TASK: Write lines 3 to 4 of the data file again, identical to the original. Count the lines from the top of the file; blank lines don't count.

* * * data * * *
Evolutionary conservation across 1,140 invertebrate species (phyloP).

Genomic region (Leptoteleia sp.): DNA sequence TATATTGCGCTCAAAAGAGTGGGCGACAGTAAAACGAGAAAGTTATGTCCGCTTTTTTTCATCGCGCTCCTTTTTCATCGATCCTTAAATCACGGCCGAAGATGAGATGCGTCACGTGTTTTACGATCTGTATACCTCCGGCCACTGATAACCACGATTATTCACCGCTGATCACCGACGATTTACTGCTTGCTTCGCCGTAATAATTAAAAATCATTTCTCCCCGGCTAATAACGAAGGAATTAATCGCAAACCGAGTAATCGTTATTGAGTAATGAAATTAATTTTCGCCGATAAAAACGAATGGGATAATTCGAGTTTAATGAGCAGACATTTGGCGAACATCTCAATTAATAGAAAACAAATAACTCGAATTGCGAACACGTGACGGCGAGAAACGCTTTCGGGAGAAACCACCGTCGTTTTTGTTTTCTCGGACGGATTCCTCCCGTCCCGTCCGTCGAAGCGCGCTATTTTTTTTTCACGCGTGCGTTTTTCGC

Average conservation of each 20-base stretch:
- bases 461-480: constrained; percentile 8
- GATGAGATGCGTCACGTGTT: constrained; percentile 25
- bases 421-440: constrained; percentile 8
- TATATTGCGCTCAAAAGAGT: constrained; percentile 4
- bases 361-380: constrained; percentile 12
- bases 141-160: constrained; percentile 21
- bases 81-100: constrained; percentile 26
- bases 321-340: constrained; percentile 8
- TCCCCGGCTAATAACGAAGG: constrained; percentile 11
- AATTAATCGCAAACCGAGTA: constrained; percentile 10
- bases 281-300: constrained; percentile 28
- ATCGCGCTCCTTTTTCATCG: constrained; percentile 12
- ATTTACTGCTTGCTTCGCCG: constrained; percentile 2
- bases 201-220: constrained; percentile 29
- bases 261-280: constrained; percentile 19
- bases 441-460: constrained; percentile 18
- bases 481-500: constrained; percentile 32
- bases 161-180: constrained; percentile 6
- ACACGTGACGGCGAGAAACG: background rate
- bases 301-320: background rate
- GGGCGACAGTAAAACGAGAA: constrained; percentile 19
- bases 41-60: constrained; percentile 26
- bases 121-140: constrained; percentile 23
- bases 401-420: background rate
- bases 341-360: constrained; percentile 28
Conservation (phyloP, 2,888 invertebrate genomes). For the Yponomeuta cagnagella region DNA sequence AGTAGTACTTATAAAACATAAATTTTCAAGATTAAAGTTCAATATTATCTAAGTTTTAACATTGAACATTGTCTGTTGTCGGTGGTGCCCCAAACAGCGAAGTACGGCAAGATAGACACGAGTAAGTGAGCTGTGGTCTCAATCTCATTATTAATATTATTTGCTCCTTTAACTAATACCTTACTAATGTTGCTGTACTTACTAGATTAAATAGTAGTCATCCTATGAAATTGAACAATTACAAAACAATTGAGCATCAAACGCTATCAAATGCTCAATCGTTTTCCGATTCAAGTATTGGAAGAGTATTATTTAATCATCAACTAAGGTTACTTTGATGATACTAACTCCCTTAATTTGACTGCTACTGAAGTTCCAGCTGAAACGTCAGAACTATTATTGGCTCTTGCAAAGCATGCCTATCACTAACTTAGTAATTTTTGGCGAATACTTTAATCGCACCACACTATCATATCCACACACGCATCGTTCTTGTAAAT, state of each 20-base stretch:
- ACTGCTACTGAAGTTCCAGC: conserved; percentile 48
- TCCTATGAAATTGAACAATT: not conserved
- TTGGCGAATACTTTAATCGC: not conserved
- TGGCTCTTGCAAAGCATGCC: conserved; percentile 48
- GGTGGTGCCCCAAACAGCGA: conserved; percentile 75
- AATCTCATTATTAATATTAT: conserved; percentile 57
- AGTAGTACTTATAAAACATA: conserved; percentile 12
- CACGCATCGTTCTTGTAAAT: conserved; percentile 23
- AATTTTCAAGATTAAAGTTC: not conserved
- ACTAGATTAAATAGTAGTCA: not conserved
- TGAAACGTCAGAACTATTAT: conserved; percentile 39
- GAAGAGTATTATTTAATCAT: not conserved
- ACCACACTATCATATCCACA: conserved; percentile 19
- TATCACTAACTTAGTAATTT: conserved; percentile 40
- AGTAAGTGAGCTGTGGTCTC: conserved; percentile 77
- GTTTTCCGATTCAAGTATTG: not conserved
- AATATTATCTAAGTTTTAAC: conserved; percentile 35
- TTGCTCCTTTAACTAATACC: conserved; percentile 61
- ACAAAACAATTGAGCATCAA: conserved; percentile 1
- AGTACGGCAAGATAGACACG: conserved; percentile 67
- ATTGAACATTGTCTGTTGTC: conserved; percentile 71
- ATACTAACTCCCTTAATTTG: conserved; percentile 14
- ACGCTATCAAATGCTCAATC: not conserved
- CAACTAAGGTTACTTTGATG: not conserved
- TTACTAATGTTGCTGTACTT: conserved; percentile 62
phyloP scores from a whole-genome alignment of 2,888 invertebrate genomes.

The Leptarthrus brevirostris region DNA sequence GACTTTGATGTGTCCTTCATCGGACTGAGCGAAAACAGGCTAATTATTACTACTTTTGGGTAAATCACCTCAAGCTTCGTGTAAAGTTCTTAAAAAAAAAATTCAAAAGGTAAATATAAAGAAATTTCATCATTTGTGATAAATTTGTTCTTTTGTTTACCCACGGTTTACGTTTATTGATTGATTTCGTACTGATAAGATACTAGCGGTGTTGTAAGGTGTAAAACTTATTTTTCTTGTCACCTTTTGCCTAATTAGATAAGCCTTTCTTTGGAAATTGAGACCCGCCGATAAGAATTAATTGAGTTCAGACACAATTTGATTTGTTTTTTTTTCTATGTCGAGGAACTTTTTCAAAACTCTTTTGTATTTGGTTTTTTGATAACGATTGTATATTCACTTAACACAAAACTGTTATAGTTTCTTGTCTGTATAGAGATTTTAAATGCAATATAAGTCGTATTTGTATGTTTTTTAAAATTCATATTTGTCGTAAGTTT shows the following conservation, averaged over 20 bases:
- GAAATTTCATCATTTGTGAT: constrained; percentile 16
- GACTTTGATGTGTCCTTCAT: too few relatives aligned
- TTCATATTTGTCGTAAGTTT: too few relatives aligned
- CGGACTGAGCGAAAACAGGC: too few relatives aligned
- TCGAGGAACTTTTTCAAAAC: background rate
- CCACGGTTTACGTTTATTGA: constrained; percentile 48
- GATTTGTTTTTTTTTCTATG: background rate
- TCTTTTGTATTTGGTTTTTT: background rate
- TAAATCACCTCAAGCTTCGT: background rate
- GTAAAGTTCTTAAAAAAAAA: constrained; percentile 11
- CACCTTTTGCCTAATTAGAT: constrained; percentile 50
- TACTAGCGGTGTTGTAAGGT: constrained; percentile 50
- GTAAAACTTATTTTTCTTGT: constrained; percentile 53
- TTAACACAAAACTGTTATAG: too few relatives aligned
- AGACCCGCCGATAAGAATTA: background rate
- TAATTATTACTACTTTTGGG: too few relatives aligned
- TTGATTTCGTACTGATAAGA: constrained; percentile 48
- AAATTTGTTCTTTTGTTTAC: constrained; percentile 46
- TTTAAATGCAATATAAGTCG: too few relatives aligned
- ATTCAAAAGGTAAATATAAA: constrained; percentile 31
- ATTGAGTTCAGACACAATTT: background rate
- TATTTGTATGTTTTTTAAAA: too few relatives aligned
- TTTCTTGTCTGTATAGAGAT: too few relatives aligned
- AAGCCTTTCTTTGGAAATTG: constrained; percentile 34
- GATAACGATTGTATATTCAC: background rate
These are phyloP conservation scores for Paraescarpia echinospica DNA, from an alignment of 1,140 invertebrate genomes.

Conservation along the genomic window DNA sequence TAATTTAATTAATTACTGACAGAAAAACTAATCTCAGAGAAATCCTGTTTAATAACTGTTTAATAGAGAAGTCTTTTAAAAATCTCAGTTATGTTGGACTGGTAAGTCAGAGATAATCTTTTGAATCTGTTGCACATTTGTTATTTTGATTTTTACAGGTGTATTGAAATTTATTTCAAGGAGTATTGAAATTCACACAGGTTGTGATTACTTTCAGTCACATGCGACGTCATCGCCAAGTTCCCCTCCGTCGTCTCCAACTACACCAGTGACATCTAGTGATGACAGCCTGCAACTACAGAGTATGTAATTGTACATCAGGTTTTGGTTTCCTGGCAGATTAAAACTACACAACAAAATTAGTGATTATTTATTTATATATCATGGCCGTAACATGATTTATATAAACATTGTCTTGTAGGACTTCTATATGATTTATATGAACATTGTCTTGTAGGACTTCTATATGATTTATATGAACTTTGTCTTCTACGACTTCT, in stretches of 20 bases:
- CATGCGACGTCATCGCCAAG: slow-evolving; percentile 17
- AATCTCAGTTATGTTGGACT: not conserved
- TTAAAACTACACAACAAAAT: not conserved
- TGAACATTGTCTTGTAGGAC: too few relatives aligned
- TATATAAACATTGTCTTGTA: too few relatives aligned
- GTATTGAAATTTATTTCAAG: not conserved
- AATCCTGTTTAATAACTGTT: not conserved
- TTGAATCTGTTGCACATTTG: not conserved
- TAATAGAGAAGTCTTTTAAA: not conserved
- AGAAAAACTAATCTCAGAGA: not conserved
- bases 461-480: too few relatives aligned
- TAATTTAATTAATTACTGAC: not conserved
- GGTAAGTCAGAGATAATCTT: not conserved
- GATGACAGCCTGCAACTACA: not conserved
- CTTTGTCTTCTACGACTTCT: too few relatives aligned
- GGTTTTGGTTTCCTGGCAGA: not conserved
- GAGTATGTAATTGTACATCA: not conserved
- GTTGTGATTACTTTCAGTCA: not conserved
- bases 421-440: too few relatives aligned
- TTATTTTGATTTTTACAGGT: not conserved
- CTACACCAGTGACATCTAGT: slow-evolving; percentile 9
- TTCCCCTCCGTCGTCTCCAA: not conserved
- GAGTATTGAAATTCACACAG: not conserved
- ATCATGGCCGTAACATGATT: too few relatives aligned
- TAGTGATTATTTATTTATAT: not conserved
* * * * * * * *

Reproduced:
Average conservation of each 20-base stretch:
- bases 461-480: constrained; percentile 8